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How is the embryo built - and rebuilt - during development?

During development, a single cell divides to generate all cells and lineages in the body. As extraordinary as this is, what is perhaps even more remarkable is that our developing tissues have the capacity to tolerate different perturbations, though this ability is lost later in life.

Our goal is to understand how lineages form in normal development, and to define the mechanisms driving resilience and robustness in perturbed development. We aim to apply our findings to a broad range of fundamental and applied questions in biology, from improving our basic understanding of embryogenesis, to understanding how tissue resilience may be targeted or enhanced during disease or aging.


Approaches & questions

Tracing cell lineages in vivo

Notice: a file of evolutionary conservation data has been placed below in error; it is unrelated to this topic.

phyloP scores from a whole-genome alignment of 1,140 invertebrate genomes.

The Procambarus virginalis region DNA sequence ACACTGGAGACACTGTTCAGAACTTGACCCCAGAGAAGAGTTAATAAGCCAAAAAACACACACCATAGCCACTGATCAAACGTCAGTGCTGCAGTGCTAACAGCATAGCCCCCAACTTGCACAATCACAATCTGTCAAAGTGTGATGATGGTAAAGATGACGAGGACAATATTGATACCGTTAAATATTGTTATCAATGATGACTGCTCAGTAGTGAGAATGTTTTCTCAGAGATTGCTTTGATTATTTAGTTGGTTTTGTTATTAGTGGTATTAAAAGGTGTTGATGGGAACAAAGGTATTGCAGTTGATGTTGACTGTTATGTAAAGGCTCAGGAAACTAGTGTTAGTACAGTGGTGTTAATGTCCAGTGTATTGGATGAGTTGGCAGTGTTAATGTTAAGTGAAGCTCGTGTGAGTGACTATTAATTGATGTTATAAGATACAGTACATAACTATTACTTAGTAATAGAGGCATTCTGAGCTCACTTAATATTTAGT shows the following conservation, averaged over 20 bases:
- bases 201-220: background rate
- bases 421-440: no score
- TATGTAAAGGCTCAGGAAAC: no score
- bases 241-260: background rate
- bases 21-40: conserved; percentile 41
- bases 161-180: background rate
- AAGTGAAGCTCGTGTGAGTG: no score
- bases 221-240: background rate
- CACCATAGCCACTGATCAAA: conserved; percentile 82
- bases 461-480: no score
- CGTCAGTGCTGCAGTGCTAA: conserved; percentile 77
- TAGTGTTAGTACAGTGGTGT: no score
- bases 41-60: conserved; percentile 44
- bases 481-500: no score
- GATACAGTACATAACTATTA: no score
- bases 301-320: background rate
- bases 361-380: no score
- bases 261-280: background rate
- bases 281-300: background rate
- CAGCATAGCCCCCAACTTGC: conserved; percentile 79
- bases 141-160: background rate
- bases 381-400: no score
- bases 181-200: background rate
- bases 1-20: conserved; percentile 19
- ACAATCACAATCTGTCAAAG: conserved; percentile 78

What are the lineage routes toward generating diverse cell types during mammalian embryogenesis? We make use of next-generation in vivo and in vitro tools, including barcoding-based mouse models that allow us to trace millions of cells simultaneously alongside transcriptome readouts, all at the single cell level.

What are the mechanisms underlying embryonic resilience?

We want to understand the molecular mechanisms that enable developing tissues to recover from cell loss, injury, and other insults. For example, how do tissues buffer diverse perturbations in development? Why are some tissues more resilient than others? Why is this capacity lost later in life? 


To what extent are lineages plastic in development?

As well as being interested in understanding how diverse cell types are generated in normal development, we want to understand how lineages can change and adapt in response to insult. In other words, how many ways are there of generating an organism? 

Images created using BioRender 

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